This evening after church my wife and I stopped by our local grocery store to pick up a few things we had run out of during our busy week. As we turned down the aisle toward the toilet paper, we nearly ran into another shopper who was making a choice at the end of the aisle. She drew more notice than she normally would because she was supplementing her shopping with a bite to eat. I’m not sure what it was, but it was in a paper wrapper like what would wrap a cheeseburger.
Having narrowly avoided an in-store collision, my wife and I continued our shopping, going from one side of the store to the other as we remembered something else we needed to get. As we crossed back toward the dairy section coming from produce, I noticed on one of the end caps of Coke products a paper wrapper. That same wrapper that caught my eye when we first entered the store. The wrapper that contained the snack that other shopper was eating as she shopped. That wrapper was now trash on a display.
I get it. At the end of a long day, as you’re doing some last-minute shopping before returning home for the night, carrying around a paper wrapper until you complete your shopping can be extremely burdensome. I understand that trying to find a trash can while also rushing to finish your shopping can be an enormous waste of time. I can relate to not wanting to bulge my pocket with trash I will no longer need. I realize it’s so much more easier to just lay it down and let someone else throw it away, perhaps someone who has more time or is less weary.
As I watched for that weary shopper, my wife tried to convince me not to say anything to her. As we passed her in the parking lot, my mate urged me to mind my own business. But as we drove away, I felt defeated; as though I had failed the human race.
As more time has separated me from this event, I’ve tried to give this woman the benefit of the doubt. I’ve tried to understand that perhaps she had an awful day. Maybe she had some physical disability that forced her actions. Maybe she was unaware of our cultural norms. But I couldn’t come up with an acceptable excuse for her actions…or mine.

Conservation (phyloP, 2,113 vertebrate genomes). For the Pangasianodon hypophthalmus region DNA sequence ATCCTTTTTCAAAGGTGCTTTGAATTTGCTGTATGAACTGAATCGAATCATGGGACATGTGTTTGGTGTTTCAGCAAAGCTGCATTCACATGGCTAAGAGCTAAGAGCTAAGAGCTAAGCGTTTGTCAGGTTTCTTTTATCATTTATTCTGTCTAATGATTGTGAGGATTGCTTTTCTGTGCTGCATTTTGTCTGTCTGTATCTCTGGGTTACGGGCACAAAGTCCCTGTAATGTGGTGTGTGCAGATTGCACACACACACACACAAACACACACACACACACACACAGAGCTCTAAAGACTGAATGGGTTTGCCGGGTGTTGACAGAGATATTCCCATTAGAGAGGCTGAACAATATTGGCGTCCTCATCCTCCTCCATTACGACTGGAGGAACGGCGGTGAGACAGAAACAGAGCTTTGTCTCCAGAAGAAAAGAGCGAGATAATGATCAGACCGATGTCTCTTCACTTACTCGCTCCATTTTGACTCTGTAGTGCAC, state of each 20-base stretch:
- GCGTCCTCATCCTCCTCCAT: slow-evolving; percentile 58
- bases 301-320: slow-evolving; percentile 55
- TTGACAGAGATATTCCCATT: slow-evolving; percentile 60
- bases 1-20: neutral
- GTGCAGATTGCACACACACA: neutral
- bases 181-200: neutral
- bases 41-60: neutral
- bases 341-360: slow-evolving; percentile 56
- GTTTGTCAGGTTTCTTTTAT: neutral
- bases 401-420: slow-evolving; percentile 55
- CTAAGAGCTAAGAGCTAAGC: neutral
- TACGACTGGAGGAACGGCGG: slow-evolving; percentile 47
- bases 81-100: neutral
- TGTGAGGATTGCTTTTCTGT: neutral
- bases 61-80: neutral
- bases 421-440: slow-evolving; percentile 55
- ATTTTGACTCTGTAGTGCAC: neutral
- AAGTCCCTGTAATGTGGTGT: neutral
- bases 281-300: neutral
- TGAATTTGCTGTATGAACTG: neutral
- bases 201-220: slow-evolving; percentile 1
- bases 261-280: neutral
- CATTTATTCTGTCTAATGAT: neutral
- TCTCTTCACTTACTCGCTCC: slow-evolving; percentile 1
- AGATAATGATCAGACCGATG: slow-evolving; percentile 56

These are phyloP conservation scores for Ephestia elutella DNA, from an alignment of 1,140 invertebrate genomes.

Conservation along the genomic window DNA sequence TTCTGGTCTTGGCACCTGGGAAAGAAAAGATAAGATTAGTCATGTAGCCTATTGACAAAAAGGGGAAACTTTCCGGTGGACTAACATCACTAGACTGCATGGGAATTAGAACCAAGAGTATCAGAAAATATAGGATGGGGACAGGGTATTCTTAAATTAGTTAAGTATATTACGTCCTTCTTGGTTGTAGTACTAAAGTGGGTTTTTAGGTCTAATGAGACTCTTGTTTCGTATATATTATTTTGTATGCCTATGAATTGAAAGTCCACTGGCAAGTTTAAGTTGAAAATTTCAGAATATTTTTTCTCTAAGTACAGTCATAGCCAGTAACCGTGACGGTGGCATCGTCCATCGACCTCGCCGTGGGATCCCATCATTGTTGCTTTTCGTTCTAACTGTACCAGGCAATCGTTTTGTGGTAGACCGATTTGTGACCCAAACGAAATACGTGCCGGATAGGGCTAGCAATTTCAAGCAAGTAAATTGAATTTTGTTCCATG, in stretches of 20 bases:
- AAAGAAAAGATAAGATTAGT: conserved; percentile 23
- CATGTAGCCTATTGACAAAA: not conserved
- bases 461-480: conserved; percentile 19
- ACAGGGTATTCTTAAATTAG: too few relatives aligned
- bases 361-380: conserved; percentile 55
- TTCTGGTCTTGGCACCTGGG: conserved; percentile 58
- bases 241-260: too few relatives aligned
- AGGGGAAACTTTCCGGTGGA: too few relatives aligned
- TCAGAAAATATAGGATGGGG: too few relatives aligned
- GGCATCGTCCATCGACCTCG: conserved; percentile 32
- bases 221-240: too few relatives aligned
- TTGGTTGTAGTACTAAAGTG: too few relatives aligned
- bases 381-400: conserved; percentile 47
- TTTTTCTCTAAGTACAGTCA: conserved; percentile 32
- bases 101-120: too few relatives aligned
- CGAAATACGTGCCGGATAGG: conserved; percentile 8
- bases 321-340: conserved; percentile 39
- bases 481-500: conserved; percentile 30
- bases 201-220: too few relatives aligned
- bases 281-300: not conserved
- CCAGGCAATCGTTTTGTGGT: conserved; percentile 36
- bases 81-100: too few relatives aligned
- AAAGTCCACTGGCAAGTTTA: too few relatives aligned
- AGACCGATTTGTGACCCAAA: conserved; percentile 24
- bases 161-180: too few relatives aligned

As far as what she did, it boils down to selfishness, pure and simple. She didn’t want to deal with her trash so she left it for someone else to deal with. It was all about her.
As for me, I allowed myself to just not get involved and by keeping to myself, I was just as guilty as her in putting the work onto someone else, and perhaps (likely) perpetuating her selfishness, at least in the realm of littering.
I know by now you’re probably saying, “Really, this was all about a piece of trash?”
Well, yes…and no.
Perhaps it was more about my decision to not saying anything -to not get involved- than it was about the late-night litterbug. Maybe if I say something when I see somebody litter, the grocery store would be a cleaner place to shop and the grocery store workers would be more pleasant, not having to pick up after selfish shoppers.
But really it’s bigger than just a piece of trash and a pleasant shopping experience.
Selfishness isn’t limited to late-night shoppers and grocery stores. We see selfishness nearly wherever we go. Think back over your day, how many times did you notice someone being inconvenienced because of someone else’s selfishness. If you’re like me (or if you take the time for honest assessment), probably many.
With all the trouble we’re seeing across our country these days, I dare say the majority of it is because of selfishness. I don’t need to make a list, you’re already forming one in your mind.
So how should we respond when we encounter selfishness? Obviously as a Christian, I should respond in love, but we should still respond. It’s the lack of a proper response over the last generation that has produced the world we live in today. We let selfishness have its way, so it continues, on and on and on. And it will never stop until we decide to respond, to get involved, and say something like,
That’s enough. Grow up. Think about somebody other than yourself.
What if you would have just picked it up and thrown it away for her? A trash can is in the front of the store and in Subway dept. Just a thought.
That’s a good thought, and often I do. However, if we continue to “pick up after” other people’s messes, what do they learn? To continue on their selfish way because somebody else will clean up after them (or whatever may be revealing the selfishness).